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Simon Brodkin | “A work in Progress” | Huntingdon Hall, Worcester | 29th July 23

Most people’s work in progress reflects an ad-hoc quality to the proceedings. As I start to write this review, a tentative plan is in place and the circumspect structure is far from assured: truly a work in progress! The progress of the night’s entertainment offered up by comedian Simon Brodkin was impeded as he kept us waiting for 15 minutes – was this another hoax? – as he arrived late. Surely, not part of the plan?

Unflustered and unabashed Brodkin worked the room to allay any disquiet. Engaging both sides of the room and the front seats he quickly established a rapport. The next ten minutes were spent proving who was in control. The apology and explanation were quickly accepted and the “satnav of expectation” was reset. Correspondingly, the night’s original plan began to unfold.

Many in the room were attending due to Brodkin’s previous persona as Lee Nelson, the wayward estate kid with a perverse view of the world. “Well cool innit?” The now mature and perhaps jaundiced world view of our society is even more perverse. Tellingly, Brodkin has matured and so has his comedic targets. The notion of X-Factor being more democratic than our politics created a crescendo of guffaws.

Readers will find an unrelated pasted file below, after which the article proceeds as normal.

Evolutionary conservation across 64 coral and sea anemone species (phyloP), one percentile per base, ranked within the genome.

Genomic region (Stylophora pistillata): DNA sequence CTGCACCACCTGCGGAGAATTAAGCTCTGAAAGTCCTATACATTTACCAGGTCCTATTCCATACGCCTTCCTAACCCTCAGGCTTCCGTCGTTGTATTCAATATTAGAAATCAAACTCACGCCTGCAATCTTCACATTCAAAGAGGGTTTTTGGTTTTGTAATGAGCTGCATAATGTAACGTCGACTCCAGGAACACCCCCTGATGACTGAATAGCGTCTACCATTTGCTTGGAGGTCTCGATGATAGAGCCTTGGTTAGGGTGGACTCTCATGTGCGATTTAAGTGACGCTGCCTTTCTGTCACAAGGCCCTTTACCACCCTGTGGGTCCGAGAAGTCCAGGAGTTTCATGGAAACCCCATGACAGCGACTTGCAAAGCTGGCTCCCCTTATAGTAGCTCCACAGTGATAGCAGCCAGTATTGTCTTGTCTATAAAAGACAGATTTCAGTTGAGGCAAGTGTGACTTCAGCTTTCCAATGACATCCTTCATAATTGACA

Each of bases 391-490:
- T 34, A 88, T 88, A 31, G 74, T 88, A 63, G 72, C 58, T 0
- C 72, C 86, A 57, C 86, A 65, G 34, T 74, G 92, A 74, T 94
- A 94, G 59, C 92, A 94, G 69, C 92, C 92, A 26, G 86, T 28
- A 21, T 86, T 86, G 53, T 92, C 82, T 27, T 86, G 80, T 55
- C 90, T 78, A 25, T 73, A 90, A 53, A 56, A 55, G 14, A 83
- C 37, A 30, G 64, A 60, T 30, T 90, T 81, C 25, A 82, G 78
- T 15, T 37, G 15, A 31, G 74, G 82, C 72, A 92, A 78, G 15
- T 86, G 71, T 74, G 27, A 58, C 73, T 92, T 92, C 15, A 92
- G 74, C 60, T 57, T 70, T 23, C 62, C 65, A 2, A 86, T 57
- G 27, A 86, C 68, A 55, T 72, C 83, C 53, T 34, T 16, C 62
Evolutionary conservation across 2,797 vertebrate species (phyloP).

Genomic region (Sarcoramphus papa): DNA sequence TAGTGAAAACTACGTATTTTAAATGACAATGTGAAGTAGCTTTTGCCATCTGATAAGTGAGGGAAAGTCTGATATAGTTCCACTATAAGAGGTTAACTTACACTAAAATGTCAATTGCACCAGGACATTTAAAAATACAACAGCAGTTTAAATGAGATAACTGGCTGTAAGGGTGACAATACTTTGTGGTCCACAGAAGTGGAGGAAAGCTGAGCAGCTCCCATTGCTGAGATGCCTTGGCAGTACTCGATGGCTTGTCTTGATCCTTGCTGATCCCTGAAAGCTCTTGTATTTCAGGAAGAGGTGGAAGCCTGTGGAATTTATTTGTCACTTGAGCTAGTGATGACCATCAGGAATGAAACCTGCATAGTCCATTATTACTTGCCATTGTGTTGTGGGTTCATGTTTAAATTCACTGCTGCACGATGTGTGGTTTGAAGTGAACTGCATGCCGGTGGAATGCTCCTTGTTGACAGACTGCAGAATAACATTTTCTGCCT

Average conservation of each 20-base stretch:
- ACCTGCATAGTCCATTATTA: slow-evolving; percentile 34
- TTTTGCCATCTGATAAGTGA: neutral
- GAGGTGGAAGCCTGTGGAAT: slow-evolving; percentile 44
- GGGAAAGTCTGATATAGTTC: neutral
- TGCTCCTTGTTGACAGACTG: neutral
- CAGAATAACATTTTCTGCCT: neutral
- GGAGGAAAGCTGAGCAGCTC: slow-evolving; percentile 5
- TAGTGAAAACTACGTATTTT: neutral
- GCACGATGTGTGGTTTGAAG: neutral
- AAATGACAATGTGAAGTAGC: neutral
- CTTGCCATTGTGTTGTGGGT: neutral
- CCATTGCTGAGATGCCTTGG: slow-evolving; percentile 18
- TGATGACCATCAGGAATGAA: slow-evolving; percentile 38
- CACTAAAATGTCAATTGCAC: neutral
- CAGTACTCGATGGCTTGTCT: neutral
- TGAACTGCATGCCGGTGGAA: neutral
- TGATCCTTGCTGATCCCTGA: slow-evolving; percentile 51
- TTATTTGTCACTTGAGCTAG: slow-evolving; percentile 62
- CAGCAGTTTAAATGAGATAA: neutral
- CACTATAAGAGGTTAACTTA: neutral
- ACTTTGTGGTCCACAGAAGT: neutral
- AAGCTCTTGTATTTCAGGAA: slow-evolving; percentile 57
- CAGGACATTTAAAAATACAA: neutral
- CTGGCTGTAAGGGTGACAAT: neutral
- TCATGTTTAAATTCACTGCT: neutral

Some of the biggest horse laughs of the evening were reserved for Matt Hancock’s bungling during the pandemic. As a trained Doctor, I guess Simon Brodkin’s meticulous autopsy of the Ealing-comedy-character did hold up under the audience’s microscope.

Brodkin works well with contrasts and the conflict in society. The sketch about the treatment by a northern lass when running late to a train was juxtaposed with a similar situation in London. This was more than a skit on the north-south divide, this was a study of where we are as a nation. Once again the joke, or so we thought, focused on accents and social mores, the reality was how spiteful one can act. The laughs rose like perfect Yorkshire puddings.

Our comedian appreciated he is just as much a part of the malaise. Justifying his existence and applying his own moral code to himself. My wife is a much better person than me: “She’s a teacher, so after she has paid for a coffee and a train fare she is basically working on a voluntary basis.” The comedian then went on to call his daughter…

Perhaps Simon Brodkin’s work in progress didn’t quite flow at points, the narrative at times seemed skewed and maybe the timing was a little late. However, as I fight to get this piece to flow and think about my punchline – with no live audience in front of me – all I can think of was the comedian stating the stewards in the royal boxes were the best dressed he had ever seen. Conversely, we all know by the time the show is ready to be toured, the jokes, timing and flow will be just as well-dressed!

By: Swilgate Scuttler

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